My writing sample might not be good enough. My statements of purpose might be a mess. My resume might not be impressive. I might click the wrong button on the application. Maybe my undergrad GPA just isn’t up to snuff.
On and on and on.
Getting into grad school feels so very high stakes, so I am trying to challenge myself to be “okay” if it doesn’t happen. “Okay” if I am still just this, where I am, this time next year.
It’s hard, though. I feel trapped and panicked. I feel like grad school is the only way I can afford to get out.
I need you to understand, by the way: I don’t want to leave you. Not ever, not for a single second. But I feel a little like I’m living in a haunted house. For the past three days, I’ve felt underwater. It’s cold and wet and blurry around the edges, and it makes me feel like I am drowning. Like I am dying.
I’m not happy here anymore. I’m sorry.
But I have this dream of waking up in the morning just to the pressures of making coffee and of writing words. And, again, in this fantasy I have a record player, and I listen to Elton John in my bathrobe, and it’s frustrating, because I DO THOSE THINGS NOW. Why doesn’t it work here? Why am I unhappy?
Logically, I know that this question is more about time than place. I will feel better a year from now, because… well, another year will have passed. I’ll have made new mistakes and I’ll have continued growing and learning and I won’t always feel the way I feel this morning. Even if I’m still right here, in my bathrobe and listening to Elton John on my phone.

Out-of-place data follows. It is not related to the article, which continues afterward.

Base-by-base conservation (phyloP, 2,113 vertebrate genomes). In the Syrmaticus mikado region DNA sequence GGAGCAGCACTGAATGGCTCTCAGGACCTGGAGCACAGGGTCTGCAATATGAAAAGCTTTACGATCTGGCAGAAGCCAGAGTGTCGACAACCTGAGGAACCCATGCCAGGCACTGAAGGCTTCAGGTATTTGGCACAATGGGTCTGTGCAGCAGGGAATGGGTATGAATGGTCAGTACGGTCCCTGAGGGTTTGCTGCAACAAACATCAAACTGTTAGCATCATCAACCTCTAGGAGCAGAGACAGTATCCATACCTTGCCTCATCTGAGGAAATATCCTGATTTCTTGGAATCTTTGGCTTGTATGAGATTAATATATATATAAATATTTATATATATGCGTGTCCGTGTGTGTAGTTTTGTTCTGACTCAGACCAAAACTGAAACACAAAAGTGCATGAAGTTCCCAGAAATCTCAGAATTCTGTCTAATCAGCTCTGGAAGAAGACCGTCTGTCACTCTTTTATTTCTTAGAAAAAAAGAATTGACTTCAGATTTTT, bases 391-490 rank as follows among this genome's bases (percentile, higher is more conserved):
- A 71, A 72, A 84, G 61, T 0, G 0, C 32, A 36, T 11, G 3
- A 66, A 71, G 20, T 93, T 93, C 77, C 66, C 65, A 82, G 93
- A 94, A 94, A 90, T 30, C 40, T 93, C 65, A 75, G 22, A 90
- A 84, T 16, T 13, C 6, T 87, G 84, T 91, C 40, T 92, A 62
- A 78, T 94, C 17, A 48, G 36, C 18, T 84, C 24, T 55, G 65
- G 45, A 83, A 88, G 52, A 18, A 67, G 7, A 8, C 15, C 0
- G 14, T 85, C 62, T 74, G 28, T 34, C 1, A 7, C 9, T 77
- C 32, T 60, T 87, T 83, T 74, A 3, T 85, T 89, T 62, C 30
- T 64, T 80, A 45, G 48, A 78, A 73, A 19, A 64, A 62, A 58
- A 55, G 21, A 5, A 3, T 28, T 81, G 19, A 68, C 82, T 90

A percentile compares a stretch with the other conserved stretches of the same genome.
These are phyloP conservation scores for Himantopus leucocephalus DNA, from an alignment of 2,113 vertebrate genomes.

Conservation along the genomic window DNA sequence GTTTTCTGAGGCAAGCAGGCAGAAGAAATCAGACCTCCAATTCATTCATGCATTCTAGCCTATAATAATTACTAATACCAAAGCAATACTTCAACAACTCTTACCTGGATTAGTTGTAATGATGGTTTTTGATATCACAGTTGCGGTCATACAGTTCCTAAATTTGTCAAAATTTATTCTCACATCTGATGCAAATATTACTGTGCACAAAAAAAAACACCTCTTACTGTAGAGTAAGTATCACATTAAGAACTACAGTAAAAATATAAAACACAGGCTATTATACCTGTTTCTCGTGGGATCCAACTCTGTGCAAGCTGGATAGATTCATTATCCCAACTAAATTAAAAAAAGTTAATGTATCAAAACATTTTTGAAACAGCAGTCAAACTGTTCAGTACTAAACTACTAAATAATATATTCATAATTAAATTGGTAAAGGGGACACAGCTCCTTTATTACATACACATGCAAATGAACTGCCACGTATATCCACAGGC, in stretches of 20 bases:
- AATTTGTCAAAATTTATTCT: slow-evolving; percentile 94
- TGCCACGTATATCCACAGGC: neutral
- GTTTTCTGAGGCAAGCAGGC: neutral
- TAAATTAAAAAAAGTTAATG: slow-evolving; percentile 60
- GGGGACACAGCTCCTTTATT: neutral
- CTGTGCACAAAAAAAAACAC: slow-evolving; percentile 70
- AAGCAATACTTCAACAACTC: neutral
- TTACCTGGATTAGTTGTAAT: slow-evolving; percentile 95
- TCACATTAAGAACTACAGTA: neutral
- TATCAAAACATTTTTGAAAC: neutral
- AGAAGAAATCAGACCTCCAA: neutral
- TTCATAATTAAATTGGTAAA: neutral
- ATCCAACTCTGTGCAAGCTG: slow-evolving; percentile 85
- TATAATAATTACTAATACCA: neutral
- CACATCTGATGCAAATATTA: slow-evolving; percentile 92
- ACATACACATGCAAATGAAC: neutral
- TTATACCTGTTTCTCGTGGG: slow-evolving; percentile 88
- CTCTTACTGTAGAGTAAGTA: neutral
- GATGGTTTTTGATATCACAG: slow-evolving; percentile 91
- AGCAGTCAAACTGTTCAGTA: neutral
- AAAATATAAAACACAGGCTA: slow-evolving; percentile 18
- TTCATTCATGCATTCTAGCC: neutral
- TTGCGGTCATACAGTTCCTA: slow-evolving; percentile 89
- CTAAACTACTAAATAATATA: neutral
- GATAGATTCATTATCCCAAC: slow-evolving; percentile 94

But the place feels important. It feels romantic, I think. This notion of landing on another piece of the Earth and trying again. Maybe it will be easier to introduce myself to someone there, to introduce myself to myself even? I still don’t know what words and names I will use, but maybe there will be something like a new freedom to try in this new place, wherever it is.
I hope I hope I hope.
I dream of baking cookies for my peer review group, of cleaning my little apartment before everyone comes over to work on their plays, of teaching undergrads, of staying up too late over outlines and cups of forgotten tea. That feels like happiness to me. And I just don’t think I’ll allow myself to have it here.
It’s not you, Atlanta. It’s definitely me.
But I might not get into grad school! So, what then?
(I’m not prepared today to think that far ahead, forgive me.)
Today there is just a bathrobe and Elton John and cold coffee and hope.
I hope I hope I hope.